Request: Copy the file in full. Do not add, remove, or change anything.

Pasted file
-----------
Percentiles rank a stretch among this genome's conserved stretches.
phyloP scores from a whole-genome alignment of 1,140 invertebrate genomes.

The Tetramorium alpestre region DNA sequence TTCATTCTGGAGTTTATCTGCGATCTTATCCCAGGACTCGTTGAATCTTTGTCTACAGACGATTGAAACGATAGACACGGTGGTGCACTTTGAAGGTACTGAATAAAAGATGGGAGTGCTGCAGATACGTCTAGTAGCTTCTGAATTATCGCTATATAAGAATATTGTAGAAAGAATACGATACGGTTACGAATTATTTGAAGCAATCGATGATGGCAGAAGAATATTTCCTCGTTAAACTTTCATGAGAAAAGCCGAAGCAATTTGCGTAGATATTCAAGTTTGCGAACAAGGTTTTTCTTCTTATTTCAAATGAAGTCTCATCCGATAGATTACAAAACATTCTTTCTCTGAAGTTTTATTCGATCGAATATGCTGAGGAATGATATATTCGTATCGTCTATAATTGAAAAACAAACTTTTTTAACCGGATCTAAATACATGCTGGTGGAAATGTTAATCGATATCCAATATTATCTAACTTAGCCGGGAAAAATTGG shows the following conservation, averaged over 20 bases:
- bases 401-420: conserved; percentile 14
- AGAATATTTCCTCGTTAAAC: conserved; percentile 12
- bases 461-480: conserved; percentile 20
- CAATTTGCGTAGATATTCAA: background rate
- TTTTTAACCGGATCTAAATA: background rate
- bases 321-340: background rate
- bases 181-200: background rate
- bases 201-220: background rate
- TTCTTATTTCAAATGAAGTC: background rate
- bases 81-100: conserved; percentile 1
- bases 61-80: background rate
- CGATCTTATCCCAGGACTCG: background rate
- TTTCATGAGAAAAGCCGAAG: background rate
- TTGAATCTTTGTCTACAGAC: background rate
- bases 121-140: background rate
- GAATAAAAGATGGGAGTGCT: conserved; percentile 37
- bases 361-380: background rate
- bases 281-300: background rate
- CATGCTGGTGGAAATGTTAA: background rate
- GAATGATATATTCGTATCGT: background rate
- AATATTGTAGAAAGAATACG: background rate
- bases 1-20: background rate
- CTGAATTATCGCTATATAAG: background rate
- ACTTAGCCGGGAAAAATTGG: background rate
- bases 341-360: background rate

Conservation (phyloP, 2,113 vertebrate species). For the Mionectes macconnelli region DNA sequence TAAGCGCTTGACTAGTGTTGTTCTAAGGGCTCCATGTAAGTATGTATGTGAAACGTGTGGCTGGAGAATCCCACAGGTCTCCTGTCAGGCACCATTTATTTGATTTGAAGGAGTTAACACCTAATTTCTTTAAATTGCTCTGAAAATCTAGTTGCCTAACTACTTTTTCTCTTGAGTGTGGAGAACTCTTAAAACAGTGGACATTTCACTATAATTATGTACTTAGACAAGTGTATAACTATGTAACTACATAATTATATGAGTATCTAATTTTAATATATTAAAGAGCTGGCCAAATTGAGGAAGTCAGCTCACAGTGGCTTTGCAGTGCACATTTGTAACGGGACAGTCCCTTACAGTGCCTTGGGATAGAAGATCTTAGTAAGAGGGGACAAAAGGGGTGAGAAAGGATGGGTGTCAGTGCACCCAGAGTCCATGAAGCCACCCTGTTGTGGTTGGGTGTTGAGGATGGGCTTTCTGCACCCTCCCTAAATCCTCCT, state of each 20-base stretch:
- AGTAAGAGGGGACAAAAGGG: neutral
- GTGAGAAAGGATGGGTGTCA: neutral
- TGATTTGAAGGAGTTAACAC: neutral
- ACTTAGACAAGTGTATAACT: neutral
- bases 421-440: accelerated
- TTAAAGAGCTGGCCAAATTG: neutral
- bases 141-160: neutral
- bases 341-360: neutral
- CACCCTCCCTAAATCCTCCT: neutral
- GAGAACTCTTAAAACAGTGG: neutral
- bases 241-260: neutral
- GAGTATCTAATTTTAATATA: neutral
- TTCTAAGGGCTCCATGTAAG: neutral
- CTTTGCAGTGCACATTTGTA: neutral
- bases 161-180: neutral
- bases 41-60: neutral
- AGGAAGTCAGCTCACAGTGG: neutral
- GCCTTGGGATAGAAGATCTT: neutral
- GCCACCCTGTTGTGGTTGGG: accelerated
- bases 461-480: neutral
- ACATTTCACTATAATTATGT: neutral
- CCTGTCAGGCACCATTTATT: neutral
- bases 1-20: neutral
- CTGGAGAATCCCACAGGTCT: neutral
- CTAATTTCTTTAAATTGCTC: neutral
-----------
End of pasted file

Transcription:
Percentiles rank a stretch among this genome's conserved stretches.
phyloP scores from a whole-genome alignment of 1,140 invertebrate genomes.

The Tetramorium alpestre region DNA sequence TTCATTCTGGAGTTTATCTGCGATCTTATCCCAGGACTCGTTGAATCTTTGTCTACAGACGATTGAAACGATAGACACGGTGGTGCACTTTGAAGGTACTGAATAAAAGATGGGAGTGCTGCAGATACGTCTAGTAGCTTCTGAATTATCGCTATATAAGAATATTGTAGAAAGAATACGATACGGTTACGAATTATTTGAAGCAATCGATGATGGCAGAAGAATATTTCCTCGTTAAACTTTCATGAGAAAAGCCGAAGCAATTTGCGTAGATATTCAAGTTTGCGAACAAGGTTTTTCTTCTTATTTCAAATGAAGTCTCATCCGATAGATTACAAAACATTCTTTCTCTGAAGTTTTATTCGATCGAATATGCTGAGGAATGATATATTCGTATCGTCTATAATTGAAAAACAAACTTTTTTAACCGGATCTAAATACATGCTGGTGGAAATGTTAATCGATATCCAATATTATCTAACTTAGCCGGGAAAAATTGG shows the following conservation, averaged over 20 bases:
- bases 401-420: conserved; percentile 14
- AGAATATTTCCTCGTTAAAC: conserved; percentile 12
- bases 461-480: conserved; percentile 20
- CAATTTGCGTAGATATTCAA: background rate
- TTTTTAACCGGATCTAAATA: background rate
- bases 321-340: background rate
- bases 181-200: background rate
- bases 201-220: background rate
- TTCTTATTTCAAATGAAGTC: background rate
- bases 81-100: conserved; percentile 1
- bases 61-80: background rate
- CGATCTTATCCCAGGACTCG: background rate
- TTTCATGAGAAAAGCCGAAG: background rate
- TTGAATCTTTGTCTACAGAC: background rate
- bases 121-140: background rate
- GAATAAAAGATGGGAGTGCT: conserved; percentile 37
- bases 361-380: background rate
- bases 281-300: background rate
- CATGCTGGTGGAAATGTTAA: background rate
- GAATGATATATTCGTATCGT: background rate
- AATATTGTAGAAAGAATACG: background rate
- bases 1-20: background rate
- CTGAATTATCGCTATATAAG: background rate
- ACTTAGCCGGGAAAAATTGG: background rate
- bases 341-360: background rate

Conservation (phyloP, 2,113 vertebrate species). For the Mionectes macconnelli region DNA sequence TAAGCGCTTGACTAGTGTTGTTCTAAGGGCTCCATGTAAGTATGTATGTGAAACGTGTGGCTGGAGAATCCCACAGGTCTCCTGTCAGGCACCATTTATTTGATTTGAAGGAGTTAACACCTAATTTCTTTAAATTGCTCTGAAAATCTAGTTGCCTAACTACTTTTTCTCTTGAGTGTGGAGAACTCTTAAAACAGTGGACATTTCACTATAATTATGTACTTAGACAAGTGTATAACTATGTAACTACATAATTATATGAGTATCTAATTTTAATATATTAAAGAGCTGGCCAAATTGAGGAAGTCAGCTCACAGTGGCTTTGCAGTGCACATTTGTAACGGGACAGTCCCTTACAGTGCCTTGGGATAGAAGATCTTAGTAAGAGGGGACAAAAGGGGTGAGAAAGGATGGGTGTCAGTGCACCCAGAGTCCATGAAGCCACCCTGTTGTGGTTGGGTGTTGAGGATGGGCTTTCTGCACCCTCCCTAAATCCTCCT, state of each 20-base stretch:
- AGTAAGAGGGGACAAAAGGG: neutral
- GTGAGAAAGGATGGGTGTCA: neutral
- TGATTTGAAGGAGTTAACAC: neutral
- ACTTAGACAAGTGTATAACT: neutral
- bases 421-440: accelerated
- TTAAAGAGCTGGCCAAATTG: neutral
- bases 141-160: neutral
- bases 341-360: neutral
- CACCCTCCCTAAATCCTCCT: neutral
- GAGAACTCTTAAAACAGTGG: neutral
- bases 241-260: neutral
- GAGTATCTAATTTTAATATA: neutral
- TTCTAAGGGCTCCATGTAAG: neutral
- CTTTGCAGTGCACATTTGTA: neutral
- bases 161-180: neutral
- bases 41-60: neutral
- AGGAAGTCAGCTCACAGTGG: neutral
- GCCTTGGGATAGAAGATCTT: neutral
- GCCACCCTGTTGTGGTTGGG: accelerated
- bases 461-480: neutral
- ACATTTCACTATAATTATGT: neutral
- CCTGTCAGGCACCATTTATT: neutral
- bases 1-20: neutral
- CTGGAGAATCCCACAGGTCT: neutral
- CTAATTTCTTTAAATTGCTC: neutral